7. In a golf cart, a structure comprising a main frame having side bars and a seat frame having side bars straddling and pivoted intermediate their ends to the side bars of said main frame intermediate the ends of the latter bars, stop means limiting pivotal movement of said frames to unfolded operative positions and folded inoperative positions, said frames in their latter positions being substantially parallel and in their operative positions being disposed with said main frame at a downward and forward inclination and said seat frame at an upward and forward inclination, ground wheels mounted on said seat frame at the rearward end thereof, a seat pivoted to the forward end of said seat frame movable relative thereto into a substantially horizontal operative position overlying the forward end of said main frame and into a folded position substantially parallel with said main frame, stop means restraining pivotal movement of said seat beyond its operative position, a flat ground contacting member of considerable area extending between the forward ends of the bars of said main frame, a platform carried by and extending rearward of said main frame above said ground contacting member for supporting the lower end of a golf club container, a handle frame comprisin side bars extending between and pivoted to the side bars of said main frame adjacent the upper end thereof, a cross bar on said handle frame below its pivot axis, disposed to contact a golf club 8 container resting on said platform for adjusting the center of gravity of the load, and means for locking said handle frame in adjustment about its pivot axis.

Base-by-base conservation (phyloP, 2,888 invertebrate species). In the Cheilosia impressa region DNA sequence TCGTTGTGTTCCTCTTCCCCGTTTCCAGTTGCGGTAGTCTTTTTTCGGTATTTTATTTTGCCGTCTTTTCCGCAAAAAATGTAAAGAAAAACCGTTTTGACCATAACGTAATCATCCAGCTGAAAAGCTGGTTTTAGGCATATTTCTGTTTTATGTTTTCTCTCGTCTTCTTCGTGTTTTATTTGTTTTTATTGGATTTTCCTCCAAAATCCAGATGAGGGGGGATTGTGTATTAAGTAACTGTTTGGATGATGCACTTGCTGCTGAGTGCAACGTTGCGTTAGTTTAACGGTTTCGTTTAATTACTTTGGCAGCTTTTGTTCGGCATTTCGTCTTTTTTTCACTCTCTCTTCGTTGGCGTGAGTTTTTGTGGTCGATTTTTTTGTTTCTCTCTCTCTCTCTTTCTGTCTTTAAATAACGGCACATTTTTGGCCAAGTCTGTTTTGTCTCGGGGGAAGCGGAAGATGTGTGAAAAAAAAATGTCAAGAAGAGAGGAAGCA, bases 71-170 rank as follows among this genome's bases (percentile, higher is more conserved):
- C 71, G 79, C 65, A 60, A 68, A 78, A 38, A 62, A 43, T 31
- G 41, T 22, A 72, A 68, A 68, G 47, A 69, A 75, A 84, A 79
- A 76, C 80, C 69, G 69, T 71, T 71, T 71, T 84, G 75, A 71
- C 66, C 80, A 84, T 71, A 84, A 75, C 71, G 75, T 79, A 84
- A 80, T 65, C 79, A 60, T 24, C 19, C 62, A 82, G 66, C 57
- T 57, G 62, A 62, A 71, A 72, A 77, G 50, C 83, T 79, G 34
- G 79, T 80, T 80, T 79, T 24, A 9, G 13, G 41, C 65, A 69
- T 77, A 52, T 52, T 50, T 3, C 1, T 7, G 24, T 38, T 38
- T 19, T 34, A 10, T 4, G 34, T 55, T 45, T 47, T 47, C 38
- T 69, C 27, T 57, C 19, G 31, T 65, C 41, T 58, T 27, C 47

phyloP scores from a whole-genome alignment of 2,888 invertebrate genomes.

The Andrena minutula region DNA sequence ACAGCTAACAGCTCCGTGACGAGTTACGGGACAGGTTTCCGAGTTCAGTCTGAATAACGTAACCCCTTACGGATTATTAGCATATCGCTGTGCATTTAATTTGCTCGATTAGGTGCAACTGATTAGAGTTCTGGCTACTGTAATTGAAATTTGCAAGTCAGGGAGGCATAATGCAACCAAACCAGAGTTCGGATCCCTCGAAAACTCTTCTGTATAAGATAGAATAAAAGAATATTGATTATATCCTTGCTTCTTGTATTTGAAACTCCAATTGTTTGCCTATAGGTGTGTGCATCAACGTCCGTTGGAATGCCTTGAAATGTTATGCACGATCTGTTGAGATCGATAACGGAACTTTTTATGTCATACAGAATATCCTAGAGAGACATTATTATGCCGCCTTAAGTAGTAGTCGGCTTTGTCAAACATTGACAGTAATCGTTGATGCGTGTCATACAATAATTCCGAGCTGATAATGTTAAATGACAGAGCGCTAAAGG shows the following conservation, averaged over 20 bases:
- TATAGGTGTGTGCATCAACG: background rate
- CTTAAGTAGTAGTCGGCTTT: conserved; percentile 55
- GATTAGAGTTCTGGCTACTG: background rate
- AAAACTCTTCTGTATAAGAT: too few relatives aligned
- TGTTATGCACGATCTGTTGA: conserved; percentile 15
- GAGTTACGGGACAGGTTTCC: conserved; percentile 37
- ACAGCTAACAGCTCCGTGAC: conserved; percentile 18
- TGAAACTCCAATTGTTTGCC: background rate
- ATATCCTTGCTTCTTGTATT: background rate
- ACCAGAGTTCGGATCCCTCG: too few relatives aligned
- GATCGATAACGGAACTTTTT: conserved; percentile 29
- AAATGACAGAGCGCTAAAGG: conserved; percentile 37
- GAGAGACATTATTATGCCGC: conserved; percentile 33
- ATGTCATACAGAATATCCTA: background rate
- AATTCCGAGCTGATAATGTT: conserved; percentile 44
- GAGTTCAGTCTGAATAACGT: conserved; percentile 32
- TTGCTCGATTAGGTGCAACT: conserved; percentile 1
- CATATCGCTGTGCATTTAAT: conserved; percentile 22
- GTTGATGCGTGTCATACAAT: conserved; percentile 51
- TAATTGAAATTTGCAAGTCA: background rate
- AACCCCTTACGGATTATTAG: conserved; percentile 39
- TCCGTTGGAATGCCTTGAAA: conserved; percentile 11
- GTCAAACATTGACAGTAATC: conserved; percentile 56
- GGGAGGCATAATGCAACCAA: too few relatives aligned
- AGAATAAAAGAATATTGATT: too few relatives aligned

HENRY R. BUTPHEN.
REFERENCES CITED The following references-are of record in the file of this patent: